To help institutions support students through the COVID-19 crisis and beyond, Jisc has worked with members and collaborated with the independent Information Commissioner’s Office (ICO) to create an innovative new code of practice for wellbeing and mental health analytics.
Commenting on the new guidelines, Jisc’s chief regulatory adviser, Andrew Cormack, says:
“With universities and colleges concerned about wellbeing and mental health, and suggestions that increased use of data might help them provide better support, we were delighted to have the opportunity to work with the ICO to test ideas.
"This has enabled us to work together to help institution deliver support without increasing the risks to students and staff. By showing how data can be used safely to enable a more supportive student experience, Jisc hopes this code will reassure both educators and students about such innovative uses.”
Reducing risk, maximising benefit
The aim of this work is to explore ways to use data to inform decisions on how to support learners’ wellbeing and mental health.
This is one part of Jisc’s education 4.0 vision for educational transformation, using advanced technologies and data to deliver a more personalised student experience. There is a wide range of possible applications - from something as simple as a screen-break reminder to far more complex ideas, such as creating alerts when a student appears to need urgent help.
Such uses of data can deliver both significant benefits and high risks. Therefore, the code of practice for wellbeing and mental health analytics suggests how universities, colleges and other tertiary education providers can ensure that their use of data to support wellbeing is as safe and effective as possible for students and staff. Success here will require institutions to take responsibility and demonstrate accountability for their actions in selecting, developing, implementing, operating and reviewing data-informed wellbeing processes.
The code recommends that groups and individuals across an institution work together and seek to develop their practice with students, staff, data owners, IT services and university governance, as well as with student support services and data protection officers.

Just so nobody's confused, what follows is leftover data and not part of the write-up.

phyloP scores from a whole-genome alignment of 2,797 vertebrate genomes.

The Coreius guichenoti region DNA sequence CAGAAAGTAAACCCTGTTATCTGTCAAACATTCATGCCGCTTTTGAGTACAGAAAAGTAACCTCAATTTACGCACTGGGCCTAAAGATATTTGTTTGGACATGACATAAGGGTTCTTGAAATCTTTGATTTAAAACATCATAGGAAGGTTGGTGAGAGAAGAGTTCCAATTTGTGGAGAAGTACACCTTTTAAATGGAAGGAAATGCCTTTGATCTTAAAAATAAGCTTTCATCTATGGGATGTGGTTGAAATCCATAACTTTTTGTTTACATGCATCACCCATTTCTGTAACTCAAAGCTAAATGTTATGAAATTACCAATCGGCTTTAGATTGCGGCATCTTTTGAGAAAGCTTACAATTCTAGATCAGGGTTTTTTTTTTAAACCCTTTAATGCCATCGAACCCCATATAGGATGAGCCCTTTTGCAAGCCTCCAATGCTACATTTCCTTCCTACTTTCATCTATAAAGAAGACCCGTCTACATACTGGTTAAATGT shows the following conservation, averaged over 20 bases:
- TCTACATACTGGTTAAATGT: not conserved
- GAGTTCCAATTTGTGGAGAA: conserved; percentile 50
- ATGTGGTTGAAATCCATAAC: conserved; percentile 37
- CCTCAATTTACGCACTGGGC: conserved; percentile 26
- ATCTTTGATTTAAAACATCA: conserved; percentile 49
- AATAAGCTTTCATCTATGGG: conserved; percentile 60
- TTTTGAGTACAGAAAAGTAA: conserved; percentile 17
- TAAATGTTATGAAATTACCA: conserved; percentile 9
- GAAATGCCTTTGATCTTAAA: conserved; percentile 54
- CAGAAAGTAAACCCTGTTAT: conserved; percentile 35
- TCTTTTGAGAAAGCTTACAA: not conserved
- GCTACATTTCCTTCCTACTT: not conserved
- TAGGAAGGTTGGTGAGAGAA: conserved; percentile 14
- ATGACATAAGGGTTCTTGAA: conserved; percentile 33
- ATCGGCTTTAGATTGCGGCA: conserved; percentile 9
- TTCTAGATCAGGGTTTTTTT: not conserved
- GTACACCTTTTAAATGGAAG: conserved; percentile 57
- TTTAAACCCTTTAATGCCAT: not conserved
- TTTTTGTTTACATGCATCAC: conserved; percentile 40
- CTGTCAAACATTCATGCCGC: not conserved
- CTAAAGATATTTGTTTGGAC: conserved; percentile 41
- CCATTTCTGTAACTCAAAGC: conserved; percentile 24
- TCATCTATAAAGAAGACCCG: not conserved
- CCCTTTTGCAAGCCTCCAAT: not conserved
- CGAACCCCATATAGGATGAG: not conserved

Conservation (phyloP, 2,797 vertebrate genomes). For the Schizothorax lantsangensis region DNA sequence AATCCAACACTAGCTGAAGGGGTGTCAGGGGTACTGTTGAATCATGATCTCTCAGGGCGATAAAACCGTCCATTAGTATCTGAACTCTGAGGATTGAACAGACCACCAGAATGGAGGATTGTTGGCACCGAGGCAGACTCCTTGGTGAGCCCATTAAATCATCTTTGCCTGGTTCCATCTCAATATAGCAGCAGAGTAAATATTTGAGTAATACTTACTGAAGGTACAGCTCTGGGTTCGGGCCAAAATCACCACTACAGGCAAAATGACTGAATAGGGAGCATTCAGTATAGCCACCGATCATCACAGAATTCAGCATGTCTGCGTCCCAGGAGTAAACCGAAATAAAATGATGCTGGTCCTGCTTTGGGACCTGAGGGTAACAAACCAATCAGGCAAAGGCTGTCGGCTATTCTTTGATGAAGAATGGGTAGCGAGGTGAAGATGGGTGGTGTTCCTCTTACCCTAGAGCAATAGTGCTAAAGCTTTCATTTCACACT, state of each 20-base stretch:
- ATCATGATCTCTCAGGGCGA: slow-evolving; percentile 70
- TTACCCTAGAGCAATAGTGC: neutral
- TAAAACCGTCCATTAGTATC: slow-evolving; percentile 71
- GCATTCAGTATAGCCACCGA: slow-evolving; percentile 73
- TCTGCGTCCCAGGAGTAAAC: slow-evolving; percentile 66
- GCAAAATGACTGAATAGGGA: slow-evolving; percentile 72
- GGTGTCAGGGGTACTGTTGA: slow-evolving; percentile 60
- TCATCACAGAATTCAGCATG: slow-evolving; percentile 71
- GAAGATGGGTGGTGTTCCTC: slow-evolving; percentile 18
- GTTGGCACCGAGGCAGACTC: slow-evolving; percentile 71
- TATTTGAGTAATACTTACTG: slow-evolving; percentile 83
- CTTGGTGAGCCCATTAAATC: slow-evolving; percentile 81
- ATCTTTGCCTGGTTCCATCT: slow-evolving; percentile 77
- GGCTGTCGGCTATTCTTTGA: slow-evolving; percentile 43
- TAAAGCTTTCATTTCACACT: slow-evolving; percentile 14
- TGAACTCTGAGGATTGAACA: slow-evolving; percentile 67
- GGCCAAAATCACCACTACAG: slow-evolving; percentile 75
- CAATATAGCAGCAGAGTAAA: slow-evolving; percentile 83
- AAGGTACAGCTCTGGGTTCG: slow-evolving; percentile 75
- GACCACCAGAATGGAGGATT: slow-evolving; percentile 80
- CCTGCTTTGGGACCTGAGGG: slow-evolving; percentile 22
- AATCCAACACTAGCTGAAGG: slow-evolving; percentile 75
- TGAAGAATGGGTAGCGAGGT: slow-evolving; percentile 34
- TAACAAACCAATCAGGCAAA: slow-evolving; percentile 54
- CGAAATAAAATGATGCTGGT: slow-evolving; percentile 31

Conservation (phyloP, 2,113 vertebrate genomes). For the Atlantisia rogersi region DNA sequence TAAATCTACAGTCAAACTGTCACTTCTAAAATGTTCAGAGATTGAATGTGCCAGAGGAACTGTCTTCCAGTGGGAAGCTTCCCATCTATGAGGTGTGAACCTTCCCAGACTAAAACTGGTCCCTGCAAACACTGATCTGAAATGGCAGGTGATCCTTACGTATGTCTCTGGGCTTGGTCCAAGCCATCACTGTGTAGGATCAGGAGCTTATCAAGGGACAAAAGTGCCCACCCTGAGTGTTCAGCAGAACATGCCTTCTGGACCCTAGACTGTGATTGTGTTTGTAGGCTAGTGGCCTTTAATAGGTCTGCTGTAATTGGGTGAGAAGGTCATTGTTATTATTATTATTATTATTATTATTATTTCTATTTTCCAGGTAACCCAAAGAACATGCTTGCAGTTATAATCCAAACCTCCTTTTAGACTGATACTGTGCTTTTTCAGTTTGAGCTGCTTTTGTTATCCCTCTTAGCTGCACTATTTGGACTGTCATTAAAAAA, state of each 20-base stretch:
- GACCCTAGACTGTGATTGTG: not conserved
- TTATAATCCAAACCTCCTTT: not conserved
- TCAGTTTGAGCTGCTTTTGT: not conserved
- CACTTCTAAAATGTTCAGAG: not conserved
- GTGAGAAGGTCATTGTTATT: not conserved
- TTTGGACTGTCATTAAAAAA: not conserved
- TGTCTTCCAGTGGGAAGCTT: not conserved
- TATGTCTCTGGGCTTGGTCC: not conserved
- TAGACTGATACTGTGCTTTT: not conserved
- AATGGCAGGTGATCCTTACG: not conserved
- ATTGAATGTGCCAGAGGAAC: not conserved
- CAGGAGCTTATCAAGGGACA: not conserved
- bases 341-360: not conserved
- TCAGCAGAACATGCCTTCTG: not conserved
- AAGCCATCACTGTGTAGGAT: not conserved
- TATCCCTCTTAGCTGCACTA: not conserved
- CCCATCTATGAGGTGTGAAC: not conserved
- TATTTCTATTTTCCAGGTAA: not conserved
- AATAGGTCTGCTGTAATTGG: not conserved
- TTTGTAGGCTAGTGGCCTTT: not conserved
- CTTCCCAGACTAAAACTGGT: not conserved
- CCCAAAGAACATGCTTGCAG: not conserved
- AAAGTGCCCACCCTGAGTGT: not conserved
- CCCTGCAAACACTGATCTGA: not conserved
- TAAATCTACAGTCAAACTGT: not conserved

The code highlights this need for collaboration, with sections on stewardship, transparency, responsibility, validity, positive interventions, privacy, and access. Universities UKrefers to this as a ‘whole-university approach’ while Student Minds’ University Mental Health Charter calls it a ‘cohesive ethos’.
Claire Chadwick, sandbox manager at the ICO comments:
“The ICO has been working to help ensure that the code of practice for wellbeing and mental health analytics complies with data protection law. We are pleased to support this innovative project and excited by its potential to benefit learners.”
Safe and legally compliant
Jisc’s code also includes practical tools for data protection impact assessments, and for purpose compatibility assessment for data sources. These tools should help ensure each institution’s activities are, and can be shown to be, both safe for individuals and compliant with the law.
Karen Foster, Jisc’s executive director of data, says:
“We’re proud to have worked with members to develop a code of practice for wellbeing and mental health analytics that we hope will deliver real benefit to staff, students and institutions throughout the UK. Data analytics applications have the potential to deliver wide-ranging benefits and support student wellbeing.
"However, this area also raises complex ethical and legal issues. Our code will help institutions assess their readiness and understand what they need to have in place to deliver benefits with confidence that they are meeting ethical and legal obligations."
The code of practice for wellbeing and mental health analytics is now available, supporting educational institutions to conduct Data Protection Impact Assessments (DPIAs) for their planned activities and to assess compatibility when considering new data sources. The tools should also help institutions meet their General Data Protection Regulation (GDPR) obligations.